If you like to celebrate St. Patrick’s Day with a frothy pint of Guinness (or Murphy’s, Beamish, or some other Irish stout), you’re not alone. Each St. Patrick’s Day, worldwide consumption of Guinness swells from its normal daily average of 5.5 million pints to 13 million pints. That’s a lot of beer! (And a lot of people wisely taking a pass on watery American beers dyed with green food coloring).
The term “stout” once simply referred to the strength of a given beer. Beers with high alcohol content, regardless of their color and body, were stout, and beers with low alcohol content were not. The success of Guinness, which is the most beloved beer in Ireland, and the most popular dark beer in the world, changed that. Now, the term stout is used generically to refer to any dark beer with a smooth body and a heavy, creamy head.
Why Is Stout So Dark?
Stout’s dark color comes from roasting the ingredients — malt and/or barley — before fermentation. It’s smooth body and characteristic head come from tiny bubbles of nitrogen pumped through it when it is poured. Most beers are carbonated, which makes them fizzy and gives them a head of large bubbles that eventually dissipate. Stout beers are dispensed with a greater proportion of nitrogen than carbon dioxide. Nitrogen passes through the beer more quickly, leaving behind very few bubbles and a thick foamy head that sticks around for a while.
Stout—Good For You?
At one time, the advertising motto for Guinness was “Guinness is Good for You!” That wasn’t just a slogan, either. There is legitimate scientific evidence that stout beers can improve health. A research team in Wisconsin found that a pint of dark beer a day could slow the build-up of plaque in arteries and reduce the risk of blood clots, leading to a healthier heart. While any alcoholic beverage, in moderation, has the same benefits, dark beers and red wines also contain antioxidants, making them more beneficial than lighter beers, wines, or hard liquor.
Stout also has a very distinctive flavor, which makes it a great addition to recipes ranging from hearty beef stews to decadent desserts. Here are a few stout-based recipes to help you make “the friendliest day of the year” a little friendlier:
Guinness Irish Cheddar Dip
2 cups sharp Irish cheddar, shredded
1/4 small red onion, chopped
2 scallions, sliced
2 teaspoons brown mustard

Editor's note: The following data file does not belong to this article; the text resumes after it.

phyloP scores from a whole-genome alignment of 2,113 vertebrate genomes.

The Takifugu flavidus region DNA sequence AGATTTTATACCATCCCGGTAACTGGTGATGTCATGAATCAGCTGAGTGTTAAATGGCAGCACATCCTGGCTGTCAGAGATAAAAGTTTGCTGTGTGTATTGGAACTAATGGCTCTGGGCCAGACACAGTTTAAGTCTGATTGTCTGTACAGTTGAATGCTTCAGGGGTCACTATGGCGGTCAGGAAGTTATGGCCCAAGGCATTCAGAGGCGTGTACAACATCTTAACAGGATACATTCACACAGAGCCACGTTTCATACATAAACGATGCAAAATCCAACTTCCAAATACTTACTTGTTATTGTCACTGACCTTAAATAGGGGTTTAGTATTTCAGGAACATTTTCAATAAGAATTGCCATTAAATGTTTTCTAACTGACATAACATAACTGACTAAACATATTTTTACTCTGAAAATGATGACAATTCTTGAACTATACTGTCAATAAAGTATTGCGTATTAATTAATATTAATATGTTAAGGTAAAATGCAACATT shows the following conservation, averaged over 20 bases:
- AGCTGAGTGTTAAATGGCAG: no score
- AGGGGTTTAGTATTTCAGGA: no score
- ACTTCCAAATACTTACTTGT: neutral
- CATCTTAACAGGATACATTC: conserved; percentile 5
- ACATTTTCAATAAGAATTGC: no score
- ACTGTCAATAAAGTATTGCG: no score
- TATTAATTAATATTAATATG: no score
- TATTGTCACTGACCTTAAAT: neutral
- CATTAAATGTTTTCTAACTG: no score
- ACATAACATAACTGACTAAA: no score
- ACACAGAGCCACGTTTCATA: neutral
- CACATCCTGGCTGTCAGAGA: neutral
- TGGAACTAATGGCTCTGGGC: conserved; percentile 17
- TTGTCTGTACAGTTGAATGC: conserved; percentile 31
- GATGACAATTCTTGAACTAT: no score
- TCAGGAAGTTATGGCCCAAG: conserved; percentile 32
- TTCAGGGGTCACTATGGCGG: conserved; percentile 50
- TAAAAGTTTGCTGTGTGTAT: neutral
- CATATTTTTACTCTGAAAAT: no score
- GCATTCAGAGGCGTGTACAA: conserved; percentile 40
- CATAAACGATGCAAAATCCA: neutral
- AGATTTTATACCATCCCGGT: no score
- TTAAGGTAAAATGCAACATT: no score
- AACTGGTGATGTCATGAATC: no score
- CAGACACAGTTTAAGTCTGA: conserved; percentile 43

1 teaspoon horseradish (from a jar)
1 tablespoon fresh rosemary, chopped
1/4 teaspoon salt
1/3 cup sour cream
1/4 cup Guinness Irish stout
Place the sharp cheddar, onion, scallions, mustard, horseradish, rosemary, and salt in a food processor and combine. Add the sour cream and stout and blend until smooth. Serve with crackers, pretzels, or your favorite chips.
Irish Stout Beef Stew
2 pounds beef stew meat, cubed
3 tablespoons olive oil
2 tablespoons all-purpose flour
2 large onions, chopped
3 cloves garlic, crushed
2 tablespoons tomato paste
1 1/2 cups Irish stout
2 cups chopped carrot
Salt and ground black pepper to taste
Pour one tablespoon olive oil over the beef cubes and toss until coated. In a separate bowl, combine flour, salt and pepper. Dredge the beef in the flour mixture until completely coated. Heat the remaining oil in a large pot over medium-high heat and add the beef. Brown on all sides of the beef, then add onions and garlic. Dilute the tomato paste with a small amount of water to dilute, just enough to make it slightly runny, pour into the pan, and stir to blend. Reduce the heat to medium, cover, and cook for five minutes. Pour 1/2 cup of stout into the pan and bring it to a boil, carefully scraping the bottom of the pan with a wooden spoon to prevent the meat and vegetables from sticking. Pour in the rest of the beer, carrots, and thyme. Cover, reduce heat to low, and simmer for at least two hours, stirring occasionally.
Chocolate Irish Stout Cake
Rich and decadent, this cake is a guaranteed crowd-pleaser. The dark beer gives this cake an intense flavor that’s not too sweet. Serve it up any time you feel like celebrating.
1 cup Irish stout
1/2 cup salted butter
3/4 cup unsweetened cocoa powder
2 cups all-purpose flour
2 cups sugar
1-1/2 teaspoons baking soda
2 large eggs
2/3 cups sour cream
2 teaspoons vanilla extract
Preheat the oven to 350° F. Butter a 9″ springform pan and line the bottom with a disc of parchment paper cut to size.
In a large saucepan, simmer the stout and butter over medium heat. Add cocoa powder and sugar and whisk until smooth. Allow to cool.
In a large bowl, sift together flour and baking soda. In another large bowl, beat eggs, vanilla, and sour cream, then and add to the cooled stout mixture. Mix until thoroughly combined. Add the flour mixture and fold the batter until completely combined.
Pour the batter into the prepared pan and bake for about 50 minutes, until a toothpick inserted into the center of the cake comes out clean. Cool completely on a wire rack. Then remove the cake from pan and transfer to a serving platter or cake plate. Frost and serve.
Cream Cheese Frosting
1 package (8 ounces) cream cheese, softened
1-1/2 cups confectioners’ sugar
1/2 cup heavy whipping cream
In a large bowl, beat cream cheese until fluffy. Add confectioners’ sugar and cream; beat until smooth (be careful not to over-beat). Frost the top of the cake. Refrigerate leftovers.
You can go with a simple glaze instead of frosting: Melt 1/4 cup of butter in a saucepan. Sift two cups of powdered sugar into a medium-size bowl and add the melted butter to the powdered sugar. Add 2 tablespoons of milk. Beat until smooth and creamy, adding more milk if necessary.
Drizzle the glaze over cake and allow to harden before serving.
Jaime McLeod is a longtime journalist who has written for a wide variety of newspapers, magazines, and websites, including MTV.com. She enjoys the outdoors, growing and eating organic food, and is interested in all aspects of natural wellness.